If you are the victim of another person's carelessness and have been injured, your best chances for fair compensation could depend on good legal representation. Recovering from an accident while dealing with insurance companies and claims can tax even the most organized and energetic people, and the process toward fair compensation can be long and stressful. It may help to have an understanding of the way that personal injury cases generally progress, so read on to learn about the six main steps in the process.
1. Meet with Your Attorney
Many personal injury attorneys work on a contingency fee basis, meaning that you won't owe attorney's fees unless you win your case. Since attorneys value their time, you will likely know from your first meeting the validity of your personal injury case, since they will only pursue cases that are likely to result in fair compensation for you, and a percentage of that compensation for them. You will sign a fee agreement if the attorney agrees to represent you. You can assist in your claim getting off to a good start by appearing at the initial meeting with important documents and information like:
- The police or accident report.
- Insurance information for all parties.
- Your medical bills (thus far).
2. File the Suit
The suit, which details who was at fault in the accident and why, and how much you expect to be compensated, is filed in court. The other interested parties will also receive a copy of the suit.
3. The Deposition
This meeting is part of the case's discovery process; an appropriate name since all interested parties will have a comprehensive overview of nearly every aspect of the case should it come to trial. You might even look upon the deposition as a "mini trial", with most all parties being questioned under oath about the accident. Common deponents (those being questioned) include you, witnesses to the accident, responding personnel, other vehicle occupants, etc. The value and importance of a deposition should be underestimated; settlement offers often follow depositions after the other party has had the opportunity to predict a possible court outcome.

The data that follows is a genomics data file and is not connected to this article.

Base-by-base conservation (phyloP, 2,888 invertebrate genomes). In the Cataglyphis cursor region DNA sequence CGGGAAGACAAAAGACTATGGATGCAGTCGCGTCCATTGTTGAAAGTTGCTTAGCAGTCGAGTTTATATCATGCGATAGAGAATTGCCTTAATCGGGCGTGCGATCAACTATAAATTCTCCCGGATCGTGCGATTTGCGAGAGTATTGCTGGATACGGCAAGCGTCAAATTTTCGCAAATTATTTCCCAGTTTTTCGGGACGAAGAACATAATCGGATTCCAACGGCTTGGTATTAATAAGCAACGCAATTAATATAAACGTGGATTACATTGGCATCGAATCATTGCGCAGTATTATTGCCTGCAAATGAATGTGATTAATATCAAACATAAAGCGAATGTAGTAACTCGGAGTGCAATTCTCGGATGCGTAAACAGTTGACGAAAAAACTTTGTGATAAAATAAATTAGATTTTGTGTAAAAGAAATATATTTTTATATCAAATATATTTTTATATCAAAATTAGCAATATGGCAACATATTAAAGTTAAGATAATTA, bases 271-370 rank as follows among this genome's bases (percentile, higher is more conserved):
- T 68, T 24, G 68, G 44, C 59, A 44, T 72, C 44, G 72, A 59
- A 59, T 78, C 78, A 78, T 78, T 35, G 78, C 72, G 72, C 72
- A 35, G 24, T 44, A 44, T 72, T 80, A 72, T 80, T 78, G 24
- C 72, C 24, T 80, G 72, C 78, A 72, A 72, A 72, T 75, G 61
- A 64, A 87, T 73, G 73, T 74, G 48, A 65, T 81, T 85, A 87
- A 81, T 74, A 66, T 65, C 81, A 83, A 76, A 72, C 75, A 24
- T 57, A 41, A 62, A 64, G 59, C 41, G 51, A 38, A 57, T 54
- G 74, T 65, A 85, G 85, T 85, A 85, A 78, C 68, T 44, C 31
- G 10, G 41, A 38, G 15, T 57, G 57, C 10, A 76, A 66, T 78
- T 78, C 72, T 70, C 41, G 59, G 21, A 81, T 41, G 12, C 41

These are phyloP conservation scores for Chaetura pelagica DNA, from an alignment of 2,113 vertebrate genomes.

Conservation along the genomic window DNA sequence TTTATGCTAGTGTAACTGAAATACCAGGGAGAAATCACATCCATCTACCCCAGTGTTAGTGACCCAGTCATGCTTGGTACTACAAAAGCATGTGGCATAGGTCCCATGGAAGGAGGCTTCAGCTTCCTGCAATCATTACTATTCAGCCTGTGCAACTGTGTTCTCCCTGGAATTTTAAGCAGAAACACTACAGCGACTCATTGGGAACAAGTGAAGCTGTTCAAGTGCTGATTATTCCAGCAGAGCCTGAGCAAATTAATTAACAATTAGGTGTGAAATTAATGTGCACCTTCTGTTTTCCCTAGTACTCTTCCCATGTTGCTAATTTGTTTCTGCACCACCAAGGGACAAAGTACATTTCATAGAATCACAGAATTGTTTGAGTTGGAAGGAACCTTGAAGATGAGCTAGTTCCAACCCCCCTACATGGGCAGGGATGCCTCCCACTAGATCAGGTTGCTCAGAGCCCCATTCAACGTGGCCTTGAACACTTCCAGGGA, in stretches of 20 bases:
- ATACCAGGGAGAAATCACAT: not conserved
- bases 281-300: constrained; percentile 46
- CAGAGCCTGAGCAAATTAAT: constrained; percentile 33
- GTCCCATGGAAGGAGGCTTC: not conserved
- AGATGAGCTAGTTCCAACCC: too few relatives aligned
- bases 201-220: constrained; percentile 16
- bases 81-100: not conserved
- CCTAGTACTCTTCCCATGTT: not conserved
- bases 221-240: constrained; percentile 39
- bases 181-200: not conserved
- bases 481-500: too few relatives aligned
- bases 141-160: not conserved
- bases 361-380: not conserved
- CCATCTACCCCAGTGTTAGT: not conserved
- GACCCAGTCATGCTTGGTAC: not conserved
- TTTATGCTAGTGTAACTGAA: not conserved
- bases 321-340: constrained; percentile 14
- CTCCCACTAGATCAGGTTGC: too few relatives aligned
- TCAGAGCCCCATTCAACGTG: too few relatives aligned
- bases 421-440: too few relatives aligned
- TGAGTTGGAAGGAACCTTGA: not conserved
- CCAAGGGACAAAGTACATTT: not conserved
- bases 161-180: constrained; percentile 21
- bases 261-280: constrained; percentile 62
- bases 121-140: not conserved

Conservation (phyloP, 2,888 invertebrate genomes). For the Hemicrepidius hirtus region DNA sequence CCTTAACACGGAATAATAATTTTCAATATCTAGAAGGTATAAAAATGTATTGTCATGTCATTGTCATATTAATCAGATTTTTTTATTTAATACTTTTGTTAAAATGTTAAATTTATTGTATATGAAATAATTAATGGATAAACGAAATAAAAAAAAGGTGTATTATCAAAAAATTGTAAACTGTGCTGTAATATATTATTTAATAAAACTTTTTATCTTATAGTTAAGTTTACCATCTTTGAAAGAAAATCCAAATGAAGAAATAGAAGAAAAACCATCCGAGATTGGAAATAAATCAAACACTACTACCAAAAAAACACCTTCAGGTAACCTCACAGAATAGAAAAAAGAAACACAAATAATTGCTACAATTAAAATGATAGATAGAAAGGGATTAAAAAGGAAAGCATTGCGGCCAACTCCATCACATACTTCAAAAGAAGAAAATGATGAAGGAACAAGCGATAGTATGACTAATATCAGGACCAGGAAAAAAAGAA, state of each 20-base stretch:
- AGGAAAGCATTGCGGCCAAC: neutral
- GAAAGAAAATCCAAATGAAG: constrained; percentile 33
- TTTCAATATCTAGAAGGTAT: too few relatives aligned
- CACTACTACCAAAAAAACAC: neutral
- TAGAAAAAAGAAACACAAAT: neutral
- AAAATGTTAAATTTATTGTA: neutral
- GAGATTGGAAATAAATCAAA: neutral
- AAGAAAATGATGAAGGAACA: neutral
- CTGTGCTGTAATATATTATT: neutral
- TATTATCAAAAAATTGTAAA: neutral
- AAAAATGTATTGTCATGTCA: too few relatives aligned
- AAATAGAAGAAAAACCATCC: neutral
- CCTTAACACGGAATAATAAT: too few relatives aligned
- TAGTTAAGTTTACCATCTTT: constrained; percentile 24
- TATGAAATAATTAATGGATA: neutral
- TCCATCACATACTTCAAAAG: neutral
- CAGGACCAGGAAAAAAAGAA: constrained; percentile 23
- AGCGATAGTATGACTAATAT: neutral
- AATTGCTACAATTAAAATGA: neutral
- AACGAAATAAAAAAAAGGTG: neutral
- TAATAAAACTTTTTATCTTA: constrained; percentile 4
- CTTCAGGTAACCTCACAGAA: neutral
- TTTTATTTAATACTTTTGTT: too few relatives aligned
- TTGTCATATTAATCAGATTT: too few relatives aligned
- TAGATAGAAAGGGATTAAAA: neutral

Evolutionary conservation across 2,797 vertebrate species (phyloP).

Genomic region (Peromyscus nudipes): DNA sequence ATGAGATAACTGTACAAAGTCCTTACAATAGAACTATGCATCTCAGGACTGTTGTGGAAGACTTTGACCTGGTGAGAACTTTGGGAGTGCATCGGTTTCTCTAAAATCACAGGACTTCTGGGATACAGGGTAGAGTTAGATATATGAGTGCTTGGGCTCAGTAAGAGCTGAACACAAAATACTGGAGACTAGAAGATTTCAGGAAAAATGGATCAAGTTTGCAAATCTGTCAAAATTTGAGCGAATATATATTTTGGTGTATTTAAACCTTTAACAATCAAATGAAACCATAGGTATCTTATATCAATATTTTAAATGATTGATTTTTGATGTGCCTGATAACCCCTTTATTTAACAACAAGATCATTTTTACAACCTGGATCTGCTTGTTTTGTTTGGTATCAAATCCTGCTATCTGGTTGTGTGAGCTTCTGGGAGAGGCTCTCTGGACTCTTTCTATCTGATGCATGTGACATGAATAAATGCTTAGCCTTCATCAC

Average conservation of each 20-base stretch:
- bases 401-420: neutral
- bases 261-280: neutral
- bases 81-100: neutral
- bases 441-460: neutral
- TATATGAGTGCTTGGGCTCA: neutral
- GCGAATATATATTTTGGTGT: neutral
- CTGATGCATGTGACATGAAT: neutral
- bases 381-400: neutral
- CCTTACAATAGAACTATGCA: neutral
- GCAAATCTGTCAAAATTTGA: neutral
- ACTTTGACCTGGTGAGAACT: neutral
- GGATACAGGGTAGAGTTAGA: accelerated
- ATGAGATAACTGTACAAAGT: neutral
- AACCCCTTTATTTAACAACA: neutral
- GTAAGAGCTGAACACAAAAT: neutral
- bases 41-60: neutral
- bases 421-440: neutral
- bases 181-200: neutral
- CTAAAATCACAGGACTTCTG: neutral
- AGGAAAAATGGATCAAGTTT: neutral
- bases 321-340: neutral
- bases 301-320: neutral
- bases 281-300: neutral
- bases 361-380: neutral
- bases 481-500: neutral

4. Settlement Offers
The offer to end the case for a specified sum of money can occur at any time, but often occurs after the deposition and before the case goes to trial. Litigating in court can cost both parties a great deal of money and take a great deal of time, so settlement offers and the negotiations that follow can present a valuable opportunity for all parties. It should not be surprising that some 95% of all personal injury claims are settled before the court case begin.
5. The Trial
If no settlement is offered or agreed to, the court case begins. A judge will preside over attorney statements, testimony, presentation of evidence and finally, a verdict.
6. Collection of Award
Unless your case is appealed, you will receive a check from the other side's insurance agency if your case was successfully litigated.
Discuss this process with a personal injury attorney from a firm like Knochel Law for more information.